After months of negotiations, John Deere and the United Automobile, Aerospace and Agricultural Implement Workers of America (UAW) have reached a tentative labor agreement. The agreement, which covers approximately 10,000 workers across 14 facilities, will go into effect once it is ratified by the union members.
The agreement includes a wage increase of 5% in the first year and 3% in the second year, as well as an increase in the company`s contribution to workers` healthcare costs. Employees will also receive a signing bonus of $8,500.
One of the most significant aspects of the agreement is a new tiered wage system. New hires will start at a lower wage rate, but will have the opportunity to move up to the higher wage rate after a certain amount of time on the job. This system is intended to help reduce labor costs, which have been a concern for Deere in recent years.
Additionally, the agreement includes a provision for workers to have more control over their schedules. This means that employees will have more flexibility in scheduling vacation time and will be able to have more input on shift schedules.
The negotiations were closely watched by both Deere and the UAW, as the previous labor agreement had expired in October. The negotiations were complicated by the ongoing COVID-19 pandemic, which has had a significant impact on the manufacturing industry.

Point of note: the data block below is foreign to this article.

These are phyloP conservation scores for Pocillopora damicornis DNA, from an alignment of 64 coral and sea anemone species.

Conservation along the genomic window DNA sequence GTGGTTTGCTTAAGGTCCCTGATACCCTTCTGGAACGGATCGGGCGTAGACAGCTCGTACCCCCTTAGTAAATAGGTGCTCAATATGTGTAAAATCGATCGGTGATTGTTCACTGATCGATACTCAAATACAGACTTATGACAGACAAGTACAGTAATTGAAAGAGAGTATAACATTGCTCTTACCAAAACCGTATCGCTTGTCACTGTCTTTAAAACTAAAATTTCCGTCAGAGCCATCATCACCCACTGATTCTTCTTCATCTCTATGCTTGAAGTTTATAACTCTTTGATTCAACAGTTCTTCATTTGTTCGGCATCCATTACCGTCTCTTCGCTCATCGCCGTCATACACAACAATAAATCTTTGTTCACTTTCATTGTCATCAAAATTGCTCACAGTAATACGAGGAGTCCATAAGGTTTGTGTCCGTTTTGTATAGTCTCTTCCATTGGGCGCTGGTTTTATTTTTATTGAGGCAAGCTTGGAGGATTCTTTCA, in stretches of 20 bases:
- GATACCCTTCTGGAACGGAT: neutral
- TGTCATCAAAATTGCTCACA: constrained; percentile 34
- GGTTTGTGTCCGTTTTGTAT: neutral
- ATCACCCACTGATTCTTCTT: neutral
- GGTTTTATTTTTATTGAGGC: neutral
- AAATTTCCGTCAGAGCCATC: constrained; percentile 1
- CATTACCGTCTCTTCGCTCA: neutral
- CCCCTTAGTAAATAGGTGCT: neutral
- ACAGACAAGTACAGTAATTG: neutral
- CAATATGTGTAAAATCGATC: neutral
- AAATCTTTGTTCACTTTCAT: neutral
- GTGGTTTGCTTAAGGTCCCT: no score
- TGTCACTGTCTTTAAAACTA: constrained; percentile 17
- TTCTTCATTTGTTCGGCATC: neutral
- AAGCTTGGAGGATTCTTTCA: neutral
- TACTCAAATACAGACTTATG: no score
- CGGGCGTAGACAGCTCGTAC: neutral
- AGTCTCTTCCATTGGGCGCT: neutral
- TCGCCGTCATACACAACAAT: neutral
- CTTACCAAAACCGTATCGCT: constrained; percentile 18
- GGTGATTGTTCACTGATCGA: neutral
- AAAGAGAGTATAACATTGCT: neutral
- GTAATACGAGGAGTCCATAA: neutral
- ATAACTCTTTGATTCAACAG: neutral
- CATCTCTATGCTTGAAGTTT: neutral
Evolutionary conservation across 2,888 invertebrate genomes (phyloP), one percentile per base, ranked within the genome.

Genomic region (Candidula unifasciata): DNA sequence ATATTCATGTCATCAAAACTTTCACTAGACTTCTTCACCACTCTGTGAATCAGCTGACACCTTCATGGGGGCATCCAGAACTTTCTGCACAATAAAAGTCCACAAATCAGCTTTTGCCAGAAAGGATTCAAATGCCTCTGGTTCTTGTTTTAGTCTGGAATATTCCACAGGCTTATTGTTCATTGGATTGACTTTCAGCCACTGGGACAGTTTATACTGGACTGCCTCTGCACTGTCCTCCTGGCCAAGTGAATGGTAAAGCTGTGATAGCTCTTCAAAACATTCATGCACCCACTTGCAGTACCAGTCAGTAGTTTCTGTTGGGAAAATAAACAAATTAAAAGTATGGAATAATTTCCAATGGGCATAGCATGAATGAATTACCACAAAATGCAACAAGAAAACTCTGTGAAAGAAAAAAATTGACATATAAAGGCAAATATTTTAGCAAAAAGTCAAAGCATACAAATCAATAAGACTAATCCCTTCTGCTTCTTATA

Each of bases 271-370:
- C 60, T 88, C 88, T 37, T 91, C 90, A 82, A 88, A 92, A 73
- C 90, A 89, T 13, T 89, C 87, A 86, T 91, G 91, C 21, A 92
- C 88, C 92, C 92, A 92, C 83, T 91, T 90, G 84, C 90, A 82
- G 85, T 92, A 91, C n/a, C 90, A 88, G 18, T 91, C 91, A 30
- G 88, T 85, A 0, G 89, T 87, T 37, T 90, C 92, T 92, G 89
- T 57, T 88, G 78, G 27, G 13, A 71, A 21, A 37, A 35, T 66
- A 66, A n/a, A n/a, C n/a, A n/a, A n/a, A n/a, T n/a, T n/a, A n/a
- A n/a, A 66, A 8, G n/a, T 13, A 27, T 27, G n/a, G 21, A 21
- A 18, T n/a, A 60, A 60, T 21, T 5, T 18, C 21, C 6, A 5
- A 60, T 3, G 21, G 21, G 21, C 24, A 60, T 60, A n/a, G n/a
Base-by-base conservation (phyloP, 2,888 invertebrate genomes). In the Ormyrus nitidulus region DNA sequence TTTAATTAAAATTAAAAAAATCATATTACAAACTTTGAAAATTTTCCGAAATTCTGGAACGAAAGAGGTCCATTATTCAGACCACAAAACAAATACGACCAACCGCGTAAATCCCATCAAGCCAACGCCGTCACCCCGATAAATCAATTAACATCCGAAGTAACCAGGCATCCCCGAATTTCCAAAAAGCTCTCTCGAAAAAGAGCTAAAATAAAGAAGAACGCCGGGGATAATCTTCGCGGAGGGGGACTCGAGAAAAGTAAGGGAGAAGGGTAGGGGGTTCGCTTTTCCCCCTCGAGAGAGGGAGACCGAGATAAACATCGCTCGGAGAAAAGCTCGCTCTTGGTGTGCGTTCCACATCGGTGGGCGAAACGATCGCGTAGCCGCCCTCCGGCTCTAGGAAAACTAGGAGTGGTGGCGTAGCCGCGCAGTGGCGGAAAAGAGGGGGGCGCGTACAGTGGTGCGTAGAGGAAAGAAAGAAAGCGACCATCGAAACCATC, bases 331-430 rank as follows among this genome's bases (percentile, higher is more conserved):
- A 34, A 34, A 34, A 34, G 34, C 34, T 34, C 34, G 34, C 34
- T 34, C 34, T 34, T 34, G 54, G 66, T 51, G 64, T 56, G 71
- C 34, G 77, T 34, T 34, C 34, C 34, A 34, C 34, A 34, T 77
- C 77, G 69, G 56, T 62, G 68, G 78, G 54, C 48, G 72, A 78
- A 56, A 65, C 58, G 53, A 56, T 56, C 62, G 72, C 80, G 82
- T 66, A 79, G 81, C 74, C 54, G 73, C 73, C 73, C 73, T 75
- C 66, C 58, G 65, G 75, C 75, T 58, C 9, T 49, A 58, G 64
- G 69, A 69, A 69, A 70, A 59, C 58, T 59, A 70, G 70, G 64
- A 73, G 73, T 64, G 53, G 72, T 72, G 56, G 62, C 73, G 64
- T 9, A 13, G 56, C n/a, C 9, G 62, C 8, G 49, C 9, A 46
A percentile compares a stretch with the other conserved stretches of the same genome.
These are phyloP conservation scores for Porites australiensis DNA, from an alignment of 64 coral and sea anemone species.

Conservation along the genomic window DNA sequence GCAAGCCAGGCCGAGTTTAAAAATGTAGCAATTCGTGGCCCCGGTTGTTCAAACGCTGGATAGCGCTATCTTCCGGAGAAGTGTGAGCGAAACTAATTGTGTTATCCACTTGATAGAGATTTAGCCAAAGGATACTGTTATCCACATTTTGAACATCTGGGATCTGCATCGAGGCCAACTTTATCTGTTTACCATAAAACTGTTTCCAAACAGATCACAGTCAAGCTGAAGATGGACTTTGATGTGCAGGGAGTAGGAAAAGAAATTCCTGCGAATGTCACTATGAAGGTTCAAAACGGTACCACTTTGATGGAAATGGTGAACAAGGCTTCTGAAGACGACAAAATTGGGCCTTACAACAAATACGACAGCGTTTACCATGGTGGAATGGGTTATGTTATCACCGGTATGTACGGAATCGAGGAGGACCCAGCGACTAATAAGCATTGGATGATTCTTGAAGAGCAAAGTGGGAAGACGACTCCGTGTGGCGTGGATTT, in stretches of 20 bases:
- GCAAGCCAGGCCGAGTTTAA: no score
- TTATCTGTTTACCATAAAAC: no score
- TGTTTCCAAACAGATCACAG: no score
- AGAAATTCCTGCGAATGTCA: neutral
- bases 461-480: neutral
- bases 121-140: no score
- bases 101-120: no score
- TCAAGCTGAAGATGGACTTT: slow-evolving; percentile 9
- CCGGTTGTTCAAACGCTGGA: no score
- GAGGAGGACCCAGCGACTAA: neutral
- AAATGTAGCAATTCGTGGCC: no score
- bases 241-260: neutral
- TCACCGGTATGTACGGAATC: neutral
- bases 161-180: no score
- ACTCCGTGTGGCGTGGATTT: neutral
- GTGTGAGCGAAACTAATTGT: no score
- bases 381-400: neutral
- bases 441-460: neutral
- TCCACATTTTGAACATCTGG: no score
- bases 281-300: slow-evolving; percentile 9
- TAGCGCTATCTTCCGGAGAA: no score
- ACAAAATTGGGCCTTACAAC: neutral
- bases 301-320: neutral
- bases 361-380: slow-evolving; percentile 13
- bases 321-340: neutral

Overall, the new agreement appears to be a win-win for both Deere and the UAW. The wage increases and improved benefits will help to retain existing employees and attract new ones, while the tiered wage system will help to control costs for the company. The increased flexibility in scheduling is also a positive development that should help to improve the work-life balance of Deere employees.
In conclusion, the new Deere-UAW agreement is a positive development for both parties. The agreement includes significant wage increases, improved benefits, and more scheduling flexibility, which should help to retain and attract employees. The new tiered wage system will also help to control labor costs, which has been a crucial concern for Deere in recent years.